I find this image haunting. Philae, the mission lander, as photographed from mother-ship Rosetta after release and en route to the surface of comet.
Philae was simply dropped from Rosetta from a distance of 22.5 km from the surface; dropped at just the right time so it would hit a predetermined spot on comet CG 67P. And apparently the people at ESA did their job right because it did initially hit the right spot. It hit going about 1 metre per second (3.6 km/h; 2.2 mph). But it bounced a couple of times since the system to hold it to the comet surface failed. I wondered how Philae maintained its orientation after release and it did this by means of a kind of a flywheel arrangement sometimes referred to as a reaction-wheel. It’s just a spinning mass powered by a motor that keeps things like comet-landers and space telescopes and anything else in a low to no gravity environment oriented about its axis. I mean, if there’s no gravity, which way is up? Philae’s reaction wheel system weighed 6.4 lbs; but I couldn’t find anything else about it. It must have worked since Philae landed on its feet.
One of the instruments Philae had on board was a camera, ROLIS, and this is what comet CG 67P looked like as Philae was approaching:
Comet 67P/CG appears in an image taken by the ROLIS instrument on the Philae lander as it descended from Rosetta spacecraft on Nov. 12, 2014, from a distance of approximately 1.9 miles (3 km) from the surface.
So what was this little space craft lander thing doing out there in deep space; approaching what looks to me to be, shall we say, a tough neighborhood?
Philae was on a mission. That’s what. A mission to investigate what comets are made from exactly, to characterize the physical properties of the surface and subsurface material, and to explore the magnetic and plasma environment of the comet nucleus. What is the surface of a comet really like, and what goes on inside them.
To do this, Philae was armed with ten instrument packages:
APX Alpha: Alpha Particle X-ray Spectrometer
CIVA: Comet nucleus Infrared and Visible Analyser
CONSERT COmet Nucleus Sounding Experiment by Radiowave Transmission
COSAC: COmetary SAmpling and Composition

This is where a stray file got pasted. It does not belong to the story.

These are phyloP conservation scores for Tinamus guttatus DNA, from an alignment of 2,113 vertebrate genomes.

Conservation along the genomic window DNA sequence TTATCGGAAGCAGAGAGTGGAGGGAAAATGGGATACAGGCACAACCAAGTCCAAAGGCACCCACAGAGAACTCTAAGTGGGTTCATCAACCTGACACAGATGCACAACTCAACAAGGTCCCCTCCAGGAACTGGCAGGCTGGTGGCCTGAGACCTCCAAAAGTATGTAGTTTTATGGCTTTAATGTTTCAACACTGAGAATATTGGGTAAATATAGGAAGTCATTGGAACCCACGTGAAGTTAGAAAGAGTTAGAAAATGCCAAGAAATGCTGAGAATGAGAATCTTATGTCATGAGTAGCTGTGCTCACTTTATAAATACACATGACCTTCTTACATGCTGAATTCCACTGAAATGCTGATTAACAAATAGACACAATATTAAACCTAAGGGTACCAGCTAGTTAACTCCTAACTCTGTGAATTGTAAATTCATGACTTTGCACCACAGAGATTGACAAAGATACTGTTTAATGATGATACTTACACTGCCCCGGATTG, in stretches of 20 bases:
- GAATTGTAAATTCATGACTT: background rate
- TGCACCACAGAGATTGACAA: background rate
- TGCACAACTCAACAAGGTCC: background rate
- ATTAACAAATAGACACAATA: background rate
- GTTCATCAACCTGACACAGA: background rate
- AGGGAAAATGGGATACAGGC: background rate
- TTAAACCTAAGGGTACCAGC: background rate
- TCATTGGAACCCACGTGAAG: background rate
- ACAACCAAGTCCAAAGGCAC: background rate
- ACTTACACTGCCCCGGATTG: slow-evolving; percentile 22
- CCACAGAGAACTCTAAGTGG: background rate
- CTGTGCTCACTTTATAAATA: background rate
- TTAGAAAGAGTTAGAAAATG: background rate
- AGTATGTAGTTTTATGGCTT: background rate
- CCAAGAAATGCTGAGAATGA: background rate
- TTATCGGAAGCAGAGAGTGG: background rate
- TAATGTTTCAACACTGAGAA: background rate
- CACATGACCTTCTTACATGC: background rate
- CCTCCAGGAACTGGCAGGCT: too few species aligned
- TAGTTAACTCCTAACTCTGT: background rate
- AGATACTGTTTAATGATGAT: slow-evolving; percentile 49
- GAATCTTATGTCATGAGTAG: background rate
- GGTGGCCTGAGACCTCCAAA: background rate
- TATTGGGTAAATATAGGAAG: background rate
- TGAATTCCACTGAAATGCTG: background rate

MUPUS: Multi-Purpose Sensors for Surface and Subsurface Science
PTOLEMY: gas chromatograph and medium resolution mass spectrometer
ROLIS: ROsetta Lander Imaging System
ROMAP: ROsetta lander MAgnetometer and Plasma monitor
SD2: Sample and Distribution Device
SESAME: Surface Electric Sounding and Acoustic Monitoring Experiment
For a complete description of Rosetta and Philae instruments: http://www.esa.int/Our_Activities/Space_Science/Rosetta/Lander_Instruments
The descent took about seven hours and the target was the red square pictured below; but as I had mentioned, the harpoon anchors that were to attach Philae to the comet never fired and is bounced upon impact. “The first bounce (with a velocity of 0.38 m/s, compared to 1 m/s incoming) lasted two hours and may have been 1 km (0.62 mi) high, the second (at 0.03 m/s) lasted seven minutes. The initial bounce was the largest in history at 1 kilometer (0.62 mi), because of the very low gravity on the comet. Philae sits askew on all three legs, leaning on a rock in partial darkness as much as a kilometer from the first landing spot at an unknown location.” http://en.wikipedia.org/wiki/Philae
Gravity is so low on CG 67P that escape velocity is only about 1 mph (0.5 m/s)! Lucky Philae didn’t just bounce up and drift off into space!
Philae eventually landed somewhere inside the blue diamond – they think. Actually, no one is quite sure exactly where it is now. It is somewhere on the comet though, because it sent back this amazing photo:
As best as can be told, the final bounce found Philae in a spot mostly shaded from the sun rendering its solar panels useless. Oh for a nuclear battery as used on so many other missions!
Philae’s fate was sealed; with only 57 minutes of working time, the ESA ground crew ran as many scientific tests as they could before Philae ran out of battery power and went into hibernation mode. Evidently, most every instrument was used and results were communicated back to earth; so the mission is considered a success, even though an optimistic useful life for Philae was counted in months, not hours.
And maybe, just maybe as the comet approaches perihelion (closest approach to the sun) sometime in August, the solar panels will receive enough light to juice up the battery for a re-awakening – so no eulogy; yet.
Question for you readers: If comets are suppose to be made up of water and ice; so-called dirty snowballs; where’s the ice? I just see rocks. Where’s all the ice?